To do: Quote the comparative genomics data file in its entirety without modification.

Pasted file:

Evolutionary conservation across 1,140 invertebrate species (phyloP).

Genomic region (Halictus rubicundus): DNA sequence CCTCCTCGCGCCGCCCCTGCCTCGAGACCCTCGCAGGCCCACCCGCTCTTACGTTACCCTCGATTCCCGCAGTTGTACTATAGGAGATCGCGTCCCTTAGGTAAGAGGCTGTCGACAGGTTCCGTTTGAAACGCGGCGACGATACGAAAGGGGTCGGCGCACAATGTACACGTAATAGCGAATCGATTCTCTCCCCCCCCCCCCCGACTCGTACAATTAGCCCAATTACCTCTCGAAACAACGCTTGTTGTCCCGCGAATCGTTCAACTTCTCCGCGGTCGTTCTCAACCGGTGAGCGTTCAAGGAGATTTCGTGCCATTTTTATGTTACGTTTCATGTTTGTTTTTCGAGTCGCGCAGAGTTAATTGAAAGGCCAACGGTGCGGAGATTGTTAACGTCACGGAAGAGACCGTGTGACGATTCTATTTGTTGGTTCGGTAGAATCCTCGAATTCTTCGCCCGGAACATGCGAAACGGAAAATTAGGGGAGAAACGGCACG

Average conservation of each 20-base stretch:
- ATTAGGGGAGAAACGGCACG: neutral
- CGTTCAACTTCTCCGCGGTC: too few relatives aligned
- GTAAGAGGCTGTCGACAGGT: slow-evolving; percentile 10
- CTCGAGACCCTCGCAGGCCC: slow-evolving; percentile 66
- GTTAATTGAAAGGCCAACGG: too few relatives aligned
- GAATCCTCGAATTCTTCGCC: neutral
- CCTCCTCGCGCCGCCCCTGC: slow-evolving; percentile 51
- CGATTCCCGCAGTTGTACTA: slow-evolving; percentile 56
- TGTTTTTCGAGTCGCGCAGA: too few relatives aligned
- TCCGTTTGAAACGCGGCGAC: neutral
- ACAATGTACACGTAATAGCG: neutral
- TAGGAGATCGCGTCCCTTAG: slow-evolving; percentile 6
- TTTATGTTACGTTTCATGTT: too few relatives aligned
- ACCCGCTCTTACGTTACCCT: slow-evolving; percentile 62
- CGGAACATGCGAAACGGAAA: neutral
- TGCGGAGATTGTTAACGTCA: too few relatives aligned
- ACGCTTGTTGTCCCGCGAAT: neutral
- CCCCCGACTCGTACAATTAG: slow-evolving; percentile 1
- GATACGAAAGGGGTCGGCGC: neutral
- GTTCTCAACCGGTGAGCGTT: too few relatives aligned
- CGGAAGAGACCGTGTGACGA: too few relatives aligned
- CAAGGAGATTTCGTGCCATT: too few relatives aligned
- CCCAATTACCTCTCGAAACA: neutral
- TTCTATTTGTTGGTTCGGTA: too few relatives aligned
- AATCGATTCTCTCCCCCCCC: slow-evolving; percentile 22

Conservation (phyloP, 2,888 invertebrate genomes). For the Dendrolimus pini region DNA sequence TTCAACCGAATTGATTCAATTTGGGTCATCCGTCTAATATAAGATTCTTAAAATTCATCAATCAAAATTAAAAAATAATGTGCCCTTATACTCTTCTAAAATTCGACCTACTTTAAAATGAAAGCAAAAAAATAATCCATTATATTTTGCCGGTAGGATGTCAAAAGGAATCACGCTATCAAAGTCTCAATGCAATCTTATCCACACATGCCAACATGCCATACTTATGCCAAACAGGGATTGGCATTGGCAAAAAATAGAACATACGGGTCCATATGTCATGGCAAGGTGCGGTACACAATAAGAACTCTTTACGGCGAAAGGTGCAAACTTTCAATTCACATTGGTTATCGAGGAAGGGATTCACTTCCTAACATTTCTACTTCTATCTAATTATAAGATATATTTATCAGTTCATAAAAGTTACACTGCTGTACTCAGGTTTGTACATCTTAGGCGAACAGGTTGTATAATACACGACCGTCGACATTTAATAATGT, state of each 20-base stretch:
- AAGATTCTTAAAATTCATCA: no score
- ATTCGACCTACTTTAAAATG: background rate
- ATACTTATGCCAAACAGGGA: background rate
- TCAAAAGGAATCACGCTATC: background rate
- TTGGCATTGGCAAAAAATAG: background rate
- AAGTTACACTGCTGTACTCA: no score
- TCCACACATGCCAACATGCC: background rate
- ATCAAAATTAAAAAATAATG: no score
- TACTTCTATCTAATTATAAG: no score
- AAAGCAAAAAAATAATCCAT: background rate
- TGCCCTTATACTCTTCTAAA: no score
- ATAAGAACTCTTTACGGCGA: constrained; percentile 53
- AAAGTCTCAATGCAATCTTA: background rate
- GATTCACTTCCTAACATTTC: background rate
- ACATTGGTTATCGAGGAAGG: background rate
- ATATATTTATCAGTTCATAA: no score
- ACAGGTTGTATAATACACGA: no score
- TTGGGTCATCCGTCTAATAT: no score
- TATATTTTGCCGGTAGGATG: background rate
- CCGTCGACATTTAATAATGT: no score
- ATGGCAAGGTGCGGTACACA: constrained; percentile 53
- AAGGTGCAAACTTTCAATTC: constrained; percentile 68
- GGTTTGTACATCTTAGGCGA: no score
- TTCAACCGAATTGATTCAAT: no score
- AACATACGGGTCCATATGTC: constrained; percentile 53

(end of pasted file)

Evolutionary conservation across 1,140 invertebrate species (phyloP).

Genomic region (Halictus rubicundus): DNA sequence CCTCCTCGCGCCGCCCCTGCCTCGAGACCCTCGCAGGCCCACCCGCTCTTACGTTACCCTCGATTCCCGCAGTTGTACTATAGGAGATCGCGTCCCTTAGGTAAGAGGCTGTCGACAGGTTCCGTTTGAAACGCGGCGACGATACGAAAGGGGTCGGCGCACAATGTACACGTAATAGCGAATCGATTCTCTCCCCCCCCCCCCCGACTCGTACAATTAGCCCAATTACCTCTCGAAACAACGCTTGTTGTCCCGCGAATCGTTCAACTTCTCCGCGGTCGTTCTCAACCGGTGAGCGTTCAAGGAGATTTCGTGCCATTTTTATGTTACGTTTCATGTTTGTTTTTCGAGTCGCGCAGAGTTAATTGAAAGGCCAACGGTGCGGAGATTGTTAACGTCACGGAAGAGACCGTGTGACGATTCTATTTGTTGGTTCGGTAGAATCCTCGAATTCTTCGCCCGGAACATGCGAAACGGAAAATTAGGGGAGAAACGGCACG

Average conservation of each 20-base stretch:
- ATTAGGGGAGAAACGGCACG: neutral
- CGTTCAACTTCTCCGCGGTC: too few relatives aligned
- GTAAGAGGCTGTCGACAGGT: slow-evolving; percentile 10
- CTCGAGACCCTCGCAGGCCC: slow-evolving; percentile 66
- GTTAATTGAAAGGCCAACGG: too few relatives aligned
- GAATCCTCGAATTCTTCGCC: neutral
- CCTCCTCGCGCCGCCCCTGC: slow-evolving; percentile 51
- CGATTCCCGCAGTTGTACTA: slow-evolving; percentile 56
- TGTTTTTCGAGTCGCGCAGA: too few relatives aligned
- TCCGTTTGAAACGCGGCGAC: neutral
- ACAATGTACACGTAATAGCG: neutral
- TAGGAGATCGCGTCCCTTAG: slow-evolving; percentile 6
- TTTATGTTACGTTTCATGTT: too few relatives aligned
- ACCCGCTCTTACGTTACCCT: slow-evolving; percentile 62
- CGGAACATGCGAAACGGAAA: neutral
- TGCGGAGATTGTTAACGTCA: too few relatives aligned
- ACGCTTGTTGTCCCGCGAAT: neutral
- CCCCCGACTCGTACAATTAG: slow-evolving; percentile 1
- GATACGAAAGGGGTCGGCGC: neutral
- GTTCTCAACCGGTGAGCGTT: too few relatives aligned
- CGGAAGAGACCGTGTGACGA: too few relatives aligned
- CAAGGAGATTTCGTGCCATT: too few relatives aligned
- CCCAATTACCTCTCGAAACA: neutral
- TTCTATTTGTTGGTTCGGTA: too few relatives aligned
- AATCGATTCTCTCCCCCCCC: slow-evolving; percentile 22

Conservation (phyloP, 2,888 invertebrate genomes). For the Dendrolimus pini region DNA sequence TTCAACCGAATTGATTCAATTTGGGTCATCCGTCTAATATAAGATTCTTAAAATTCATCAATCAAAATTAAAAAATAATGTGCCCTTATACTCTTCTAAAATTCGACCTACTTTAAAATGAAAGCAAAAAAATAATCCATTATATTTTGCCGGTAGGATGTCAAAAGGAATCACGCTATCAAAGTCTCAATGCAATCTTATCCACACATGCCAACATGCCATACTTATGCCAAACAGGGATTGGCATTGGCAAAAAATAGAACATACGGGTCCATATGTCATGGCAAGGTGCGGTACACAATAAGAACTCTTTACGGCGAAAGGTGCAAACTTTCAATTCACATTGGTTATCGAGGAAGGGATTCACTTCCTAACATTTCTACTTCTATCTAATTATAAGATATATTTATCAGTTCATAAAAGTTACACTGCTGTACTCAGGTTTGTACATCTTAGGCGAACAGGTTGTATAATACACGACCGTCGACATTTAATAATGT, state of each 20-base stretch:
- AAGATTCTTAAAATTCATCA: no score
- ATTCGACCTACTTTAAAATG: background rate
- ATACTTATGCCAAACAGGGA: background rate
- TCAAAAGGAATCACGCTATC: background rate
- TTGGCATTGGCAAAAAATAG: background rate
- AAGTTACACTGCTGTACTCA: no score
- TCCACACATGCCAACATGCC: background rate
- ATCAAAATTAAAAAATAATG: no score
- TACTTCTATCTAATTATAAG: no score
- AAAGCAAAAAAATAATCCAT: background rate
- TGCCCTTATACTCTTCTAAA: no score
- ATAAGAACTCTTTACGGCGA: constrained; percentile 53
- AAAGTCTCAATGCAATCTTA: background rate
- GATTCACTTCCTAACATTTC: background rate
- ACATTGGTTATCGAGGAAGG: background rate
- ATATATTTATCAGTTCATAA: no score
- ACAGGTTGTATAATACACGA: no score
- TTGGGTCATCCGTCTAATAT: no score
- TATATTTTGCCGGTAGGATG: background rate
- CCGTCGACATTTAATAATGT: no score
- ATGGCAAGGTGCGGTACACA: constrained; percentile 53
- AAGGTGCAAACTTTCAATTC: constrained; percentile 68
- GGTTTGTACATCTTAGGCGA: no score
- TTCAACCGAATTGATTCAAT: no score
- AACATACGGGTCCATATGTC: constrained; percentile 53